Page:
Ensure Progression in Phonics with this Free Booklet

Progression in Phonics

Progression in phonics happens as a result of children learning a number of skills, each one building on the next with the final goal being that children are able to read. I have identified 7 steps that children need to achieve before they get to this final stage of reading. In each step, children need to listen to increasingly smaller units of sound. In this blog, I aim to go through each one and suggest activities which can support each stage.

Progression in Phonics 1 – Listening Skills

Listening is a very tricky skill that children need to learn. Hearing is the process of receiving sound waves through the ear while listening requires concentration so that your brain processes meaning from what is being heard. That concentration can be developed in a number of ways:

  • Read and discuss stories
  • Conversations and Questioning
  • Give instructions for children to follow, increasing in complexity
  • Play listening games (see below)

Listening Games

  • Close your eyes and listen to what sounds you can hear
  • Go on a sound walk and listen for sounds in the environment
  • Find a hidden ticking clock by listening to the sound and follow where it is coming from
  • Sound lotto
  • Play online listening games

Progression in Phonics 2 – Rhymes

Rhyming again, isn’t an easy skill for children to develop. Children will need to hear lots of different rhyming words in lots of different ways to tune their ears to rhyme. The following activities will support in developing this skill:

  • Sing nursery rhymes
  • Read rhyming stories, emphasising the rhyme, eventually missing out the rhyming words for the children to complete
  • Play rhyming pairs, where children need to match picture cards
  • Say a rhyme and the child suggests the rhyming words e.g. ‘This cat wears a …’, ‘That big bear has brown …’
  • Play online rhyming games

Progression in Phonics 3 – Words

Children need to recognise that language is made up of component parts i.e. words, and see them as separate parts. The following activities will support with this.

  • Point out the print when reading a story
  • Write out a sentence e.g. I went to the park. Circle each word as you read it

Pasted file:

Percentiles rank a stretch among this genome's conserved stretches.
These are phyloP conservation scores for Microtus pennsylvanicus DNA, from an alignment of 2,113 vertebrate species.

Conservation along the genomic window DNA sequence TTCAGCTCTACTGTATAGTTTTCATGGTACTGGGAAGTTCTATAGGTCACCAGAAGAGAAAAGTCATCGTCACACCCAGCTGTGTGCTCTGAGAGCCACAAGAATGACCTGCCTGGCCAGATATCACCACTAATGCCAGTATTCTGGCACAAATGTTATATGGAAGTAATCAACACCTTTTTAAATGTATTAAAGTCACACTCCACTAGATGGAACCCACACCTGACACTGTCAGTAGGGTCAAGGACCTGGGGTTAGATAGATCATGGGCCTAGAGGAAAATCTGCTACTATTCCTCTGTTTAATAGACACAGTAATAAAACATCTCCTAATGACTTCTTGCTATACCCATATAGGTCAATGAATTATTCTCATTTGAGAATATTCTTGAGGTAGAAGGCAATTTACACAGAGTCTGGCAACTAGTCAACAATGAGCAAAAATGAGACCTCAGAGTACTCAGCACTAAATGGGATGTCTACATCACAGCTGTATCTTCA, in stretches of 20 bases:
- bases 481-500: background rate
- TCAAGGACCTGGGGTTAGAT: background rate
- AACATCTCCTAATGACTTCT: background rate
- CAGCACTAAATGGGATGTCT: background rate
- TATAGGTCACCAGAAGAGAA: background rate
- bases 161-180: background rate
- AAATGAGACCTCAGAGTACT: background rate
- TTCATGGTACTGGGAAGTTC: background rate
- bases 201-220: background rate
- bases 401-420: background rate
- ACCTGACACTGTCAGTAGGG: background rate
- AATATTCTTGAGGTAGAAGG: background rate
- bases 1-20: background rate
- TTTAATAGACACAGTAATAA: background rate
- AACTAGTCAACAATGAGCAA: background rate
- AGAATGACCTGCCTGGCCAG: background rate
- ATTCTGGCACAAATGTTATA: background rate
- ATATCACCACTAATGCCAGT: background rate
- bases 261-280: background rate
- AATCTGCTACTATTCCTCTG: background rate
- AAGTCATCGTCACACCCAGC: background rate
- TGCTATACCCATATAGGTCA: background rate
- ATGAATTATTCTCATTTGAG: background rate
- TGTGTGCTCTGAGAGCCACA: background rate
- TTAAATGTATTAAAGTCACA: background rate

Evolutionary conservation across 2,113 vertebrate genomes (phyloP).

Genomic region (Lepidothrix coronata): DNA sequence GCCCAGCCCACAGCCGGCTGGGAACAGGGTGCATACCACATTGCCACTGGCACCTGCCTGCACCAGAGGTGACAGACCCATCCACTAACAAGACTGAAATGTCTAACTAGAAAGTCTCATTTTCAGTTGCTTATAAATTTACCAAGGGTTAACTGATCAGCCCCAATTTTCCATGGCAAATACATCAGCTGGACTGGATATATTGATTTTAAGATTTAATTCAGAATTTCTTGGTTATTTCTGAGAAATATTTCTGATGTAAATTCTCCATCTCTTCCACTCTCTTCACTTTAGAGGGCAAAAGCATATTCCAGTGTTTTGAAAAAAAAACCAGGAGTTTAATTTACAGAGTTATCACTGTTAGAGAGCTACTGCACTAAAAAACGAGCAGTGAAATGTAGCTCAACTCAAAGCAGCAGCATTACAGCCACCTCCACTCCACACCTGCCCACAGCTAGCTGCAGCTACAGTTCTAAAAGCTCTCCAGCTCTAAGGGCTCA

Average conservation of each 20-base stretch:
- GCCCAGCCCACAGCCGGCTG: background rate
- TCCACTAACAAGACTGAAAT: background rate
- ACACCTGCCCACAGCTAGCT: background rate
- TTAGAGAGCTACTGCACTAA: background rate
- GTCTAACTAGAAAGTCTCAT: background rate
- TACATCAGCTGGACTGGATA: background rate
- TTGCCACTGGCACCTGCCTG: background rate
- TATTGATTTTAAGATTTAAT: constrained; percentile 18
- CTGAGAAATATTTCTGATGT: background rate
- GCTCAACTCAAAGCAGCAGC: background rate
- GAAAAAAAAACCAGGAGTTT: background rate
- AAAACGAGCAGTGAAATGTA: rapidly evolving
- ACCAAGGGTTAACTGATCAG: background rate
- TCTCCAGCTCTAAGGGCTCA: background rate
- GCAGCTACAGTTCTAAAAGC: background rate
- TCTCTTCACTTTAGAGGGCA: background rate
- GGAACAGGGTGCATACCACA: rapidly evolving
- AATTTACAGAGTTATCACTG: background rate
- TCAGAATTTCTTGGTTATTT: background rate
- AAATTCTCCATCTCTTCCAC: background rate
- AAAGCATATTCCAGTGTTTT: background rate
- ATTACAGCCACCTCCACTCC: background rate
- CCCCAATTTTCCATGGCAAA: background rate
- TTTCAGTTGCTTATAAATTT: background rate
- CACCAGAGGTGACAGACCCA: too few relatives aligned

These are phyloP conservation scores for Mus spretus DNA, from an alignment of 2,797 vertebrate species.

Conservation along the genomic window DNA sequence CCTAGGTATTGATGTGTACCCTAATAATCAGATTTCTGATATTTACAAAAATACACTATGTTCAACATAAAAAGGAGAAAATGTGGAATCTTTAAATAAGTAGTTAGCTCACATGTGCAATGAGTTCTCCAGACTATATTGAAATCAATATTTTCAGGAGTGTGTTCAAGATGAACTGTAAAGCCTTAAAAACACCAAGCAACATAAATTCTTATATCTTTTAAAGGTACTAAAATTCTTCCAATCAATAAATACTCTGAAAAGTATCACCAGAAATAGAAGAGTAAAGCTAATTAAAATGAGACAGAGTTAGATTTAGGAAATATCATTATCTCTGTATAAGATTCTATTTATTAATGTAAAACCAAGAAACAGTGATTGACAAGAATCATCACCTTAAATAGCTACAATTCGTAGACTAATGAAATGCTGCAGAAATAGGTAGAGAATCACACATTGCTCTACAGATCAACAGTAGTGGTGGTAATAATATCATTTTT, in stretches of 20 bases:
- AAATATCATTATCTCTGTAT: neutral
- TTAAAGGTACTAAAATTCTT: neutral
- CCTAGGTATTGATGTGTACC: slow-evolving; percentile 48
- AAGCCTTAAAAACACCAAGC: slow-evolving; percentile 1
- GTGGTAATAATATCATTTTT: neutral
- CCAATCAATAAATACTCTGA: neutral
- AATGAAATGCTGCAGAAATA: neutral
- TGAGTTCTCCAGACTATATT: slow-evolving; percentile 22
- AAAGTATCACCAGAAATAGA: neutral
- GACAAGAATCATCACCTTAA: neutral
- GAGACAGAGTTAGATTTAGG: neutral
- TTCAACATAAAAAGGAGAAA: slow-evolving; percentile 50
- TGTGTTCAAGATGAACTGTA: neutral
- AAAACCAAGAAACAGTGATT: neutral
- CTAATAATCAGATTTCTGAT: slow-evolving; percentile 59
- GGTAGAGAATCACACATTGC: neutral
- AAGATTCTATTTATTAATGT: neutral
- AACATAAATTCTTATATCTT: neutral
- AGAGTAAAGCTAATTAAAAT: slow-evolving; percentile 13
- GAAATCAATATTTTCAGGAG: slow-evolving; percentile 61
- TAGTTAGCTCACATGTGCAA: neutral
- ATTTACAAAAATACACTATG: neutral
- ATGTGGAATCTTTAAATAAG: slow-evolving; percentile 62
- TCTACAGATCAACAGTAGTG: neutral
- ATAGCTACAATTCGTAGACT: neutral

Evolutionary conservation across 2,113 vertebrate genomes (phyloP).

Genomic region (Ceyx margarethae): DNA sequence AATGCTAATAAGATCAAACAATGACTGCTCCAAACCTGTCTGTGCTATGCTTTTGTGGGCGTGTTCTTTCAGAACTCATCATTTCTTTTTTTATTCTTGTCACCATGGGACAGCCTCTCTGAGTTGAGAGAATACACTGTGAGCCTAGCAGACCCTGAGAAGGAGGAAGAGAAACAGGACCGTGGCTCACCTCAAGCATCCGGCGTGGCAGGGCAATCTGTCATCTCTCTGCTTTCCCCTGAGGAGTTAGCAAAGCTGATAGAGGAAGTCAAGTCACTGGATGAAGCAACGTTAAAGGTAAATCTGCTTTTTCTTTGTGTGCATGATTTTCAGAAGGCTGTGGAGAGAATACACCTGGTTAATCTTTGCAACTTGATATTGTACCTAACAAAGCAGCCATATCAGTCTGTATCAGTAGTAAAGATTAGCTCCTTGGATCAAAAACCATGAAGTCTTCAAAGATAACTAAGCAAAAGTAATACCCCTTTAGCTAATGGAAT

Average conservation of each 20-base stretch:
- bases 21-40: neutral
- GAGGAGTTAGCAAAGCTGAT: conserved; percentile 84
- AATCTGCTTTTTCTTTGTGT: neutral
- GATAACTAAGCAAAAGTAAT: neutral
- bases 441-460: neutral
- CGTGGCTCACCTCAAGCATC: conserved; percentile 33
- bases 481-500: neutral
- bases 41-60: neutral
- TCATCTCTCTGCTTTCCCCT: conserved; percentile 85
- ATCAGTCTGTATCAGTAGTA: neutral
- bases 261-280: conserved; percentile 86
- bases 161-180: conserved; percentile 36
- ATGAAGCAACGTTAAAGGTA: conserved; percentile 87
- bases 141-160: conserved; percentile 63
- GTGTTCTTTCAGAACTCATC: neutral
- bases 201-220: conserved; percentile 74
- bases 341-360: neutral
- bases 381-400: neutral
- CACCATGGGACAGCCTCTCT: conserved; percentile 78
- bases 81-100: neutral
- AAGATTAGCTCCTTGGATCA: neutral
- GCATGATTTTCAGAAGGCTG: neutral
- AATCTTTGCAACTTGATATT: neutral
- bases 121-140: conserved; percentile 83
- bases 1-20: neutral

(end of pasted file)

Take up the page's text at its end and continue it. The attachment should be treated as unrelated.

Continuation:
• Put down a block for every word that you say in a sentence. Count how many words you used. Let some of the children have a turn once they are familiar with the activity.
  • Play missing word games e.g. I went to the shop and bought a …

Progression in Phonics 4 – Syllables

Even smaller than the words themselves are the units which make up a word – syllables. Once children can do a number of the activities above, they will be ready to tune into these smaller parts. The activities below will help with this.

  • Use an instrument to beat the children’s names.
  • Choose picture cards or objects and clap the syllables.

Progression in Phonics 5 – Phonemes

At this stage, the children are ready to learn to listen for letter sounds. There are 26 letter sounds to learn and they combine in various ways to make 44 phonemes and so it is important that the children have a solid foundation in the previous skills

  • Play ‘I spy with my little eye’.
  • Have a bag of three objects two of which have the same sound. Children say each object and find the ones with the same sound.
  • Split words into their component phonemes. Children put the sounds back together to hear what word you are saying e.g. Touch your t – oe – s

Progression in Phonics 6 – Sound and Letter Relationships

This next stage involves the children making links between sounds and letters – they understand that certain letters make certain sounds. Activities that will help children to understand the correspondence between the two are as follows:

  • Systematic, synthetic phonics programme
  • Sound cards
  • Magnetic letters and boards
  • Interactive games

Progression in Phonics 7 – Blending and Segmenting

Segmenting is the process of breaking words down into their component parts and is a particular important skill for writing as children hear what sounds they need to write a word.

Blending is the opposite of segmenting as it takes each sound and puts them back together to make a word. Once children can do this skill, they will be able to read. Learning to blend can be tricky and can sometimes take lots of time and practice.

Free Progression in Phonics Booklet

Progression in Phonics

The phonics progression booklet can be used in a number of ways. It can either be used to assess where children are at in terms of their phonics development in order to determine appropriate activities to further this development or it can be shared with parents so that they can best support their children’s progression in phonics.

Visit my other blogs for more information on phonics and writing.